Did You Know?
Why did Jesus in prayer address Jehovah as “Abba, Father”?
The Aramaic word ʼab·baʼʹ can mean either “the father” or “O Father.” On each of the three occasions that the expression appears in the Scriptures, it is part of a prayer and is used with reference to the heavenly Father, Jehovah. What significance does the word carry?
The International Standard Bible Encyclopedia states: “In the colloquial speech of Jesus’ time, ʼabbāʼ was primarily used as a term of informal intimacy and respect by children of their fathers.” It was an endearing form of address and among the first words that a child learned. Jesus used the expression in a particularly fervent appeal to his Father. In the garden of Gethsemane, just hours before his death, Jesus in prayer addressed Jehovah with the words “Abba, Father.”—Mark 14:36.
“ʼAbbāʼ as a form of address to God is extremely uncommon in Jewish literature of the Greco-Roman period, doubtless because it would have appeared irreverent to address God with this familiar term,” continues the above-mentioned reference work. However, “Jesus’ . . . use of this term in prayer is an indirect attestation of His extraordinary claim to intimacy with God.” The other two Scriptural occurrences of “Abba”—both in the writings of the apostle Paul—indicate that first-century Christians also used it in their prayers.—Romans 8:15; Galatians 4:6.
Why was part of the Bible written in Greek?
“The sacred pronouncements of God” were entrusted to the Jews, stated the apostle Paul. (Romans 3:1, 2) Hence, the first part of the Bible was written mostly in Hebrew, the Jews’ language. Yet, the Christian Scriptures were written in Greek.* Why so?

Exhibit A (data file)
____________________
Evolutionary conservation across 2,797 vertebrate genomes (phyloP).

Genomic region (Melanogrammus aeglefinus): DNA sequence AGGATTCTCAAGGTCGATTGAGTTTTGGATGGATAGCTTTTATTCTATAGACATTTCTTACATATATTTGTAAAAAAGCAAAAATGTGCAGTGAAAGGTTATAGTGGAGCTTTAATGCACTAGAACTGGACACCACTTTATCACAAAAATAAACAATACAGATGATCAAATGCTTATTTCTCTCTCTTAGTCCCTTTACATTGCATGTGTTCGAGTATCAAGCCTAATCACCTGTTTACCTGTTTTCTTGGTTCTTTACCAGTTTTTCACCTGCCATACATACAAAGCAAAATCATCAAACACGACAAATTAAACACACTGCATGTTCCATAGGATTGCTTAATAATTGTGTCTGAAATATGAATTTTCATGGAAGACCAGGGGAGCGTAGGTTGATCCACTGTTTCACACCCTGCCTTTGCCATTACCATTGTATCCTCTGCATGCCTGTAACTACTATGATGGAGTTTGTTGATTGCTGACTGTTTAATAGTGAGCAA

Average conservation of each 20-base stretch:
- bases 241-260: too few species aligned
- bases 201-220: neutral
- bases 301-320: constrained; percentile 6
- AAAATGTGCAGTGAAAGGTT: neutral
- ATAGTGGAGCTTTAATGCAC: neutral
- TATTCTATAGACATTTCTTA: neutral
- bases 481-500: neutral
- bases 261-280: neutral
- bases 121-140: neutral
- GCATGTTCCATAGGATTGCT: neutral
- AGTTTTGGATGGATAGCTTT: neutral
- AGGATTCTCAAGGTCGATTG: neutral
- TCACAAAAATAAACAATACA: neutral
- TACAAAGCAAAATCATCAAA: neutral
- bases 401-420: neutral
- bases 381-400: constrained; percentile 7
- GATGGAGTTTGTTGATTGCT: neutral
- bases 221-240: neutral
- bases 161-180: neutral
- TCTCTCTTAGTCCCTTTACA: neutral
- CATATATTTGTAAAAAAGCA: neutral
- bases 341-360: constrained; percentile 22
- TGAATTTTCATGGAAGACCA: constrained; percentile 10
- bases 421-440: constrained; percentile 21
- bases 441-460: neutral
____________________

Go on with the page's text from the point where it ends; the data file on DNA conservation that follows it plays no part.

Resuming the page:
In the fourth century B.C.E., the soldiers who served under Alexander the Great spoke various dialects of classical Greek, which were in the process of being blended to form Koine, or common Greek. Alexander’s conquests contributed to Koine becoming the international language of the day. By the time of those conquests, the Jews had become widely dispersed. Many never returned to Palestine from their Babylonian exile, which had ended centuries earlier. As a result, many of the Jews eventually lost their grasp of pure Hebrew and used Greek instead. (Acts 6:1) For their benefit, the Septuagint, a Koine, or common Greek, translation of the Hebrew Scriptures, was produced.
The Dictionnaire de la Bible notes that no other language had “the richness, the flexibility, and the universal and international character of Greek.” With its extensive and exact vocabulary, detailed grammar, and verbs that aptly expressed subtle shades of meaning, it was “a language of communication, of circulation, of propagation—precisely the language needed by Christianity.” Is it not fitting that Greek was the language in which the Christian message was penned?
Brief portions of the Hebrew Scriptures were written in Aramaic. The Gospel of Matthew was apparently first written in Hebrew and then may have been translated into Greek by Matthew himself.
[Picture on page 13]
Fragment of a Greek Septuagint manuscript
Courtesy of Israel Antiquities Authority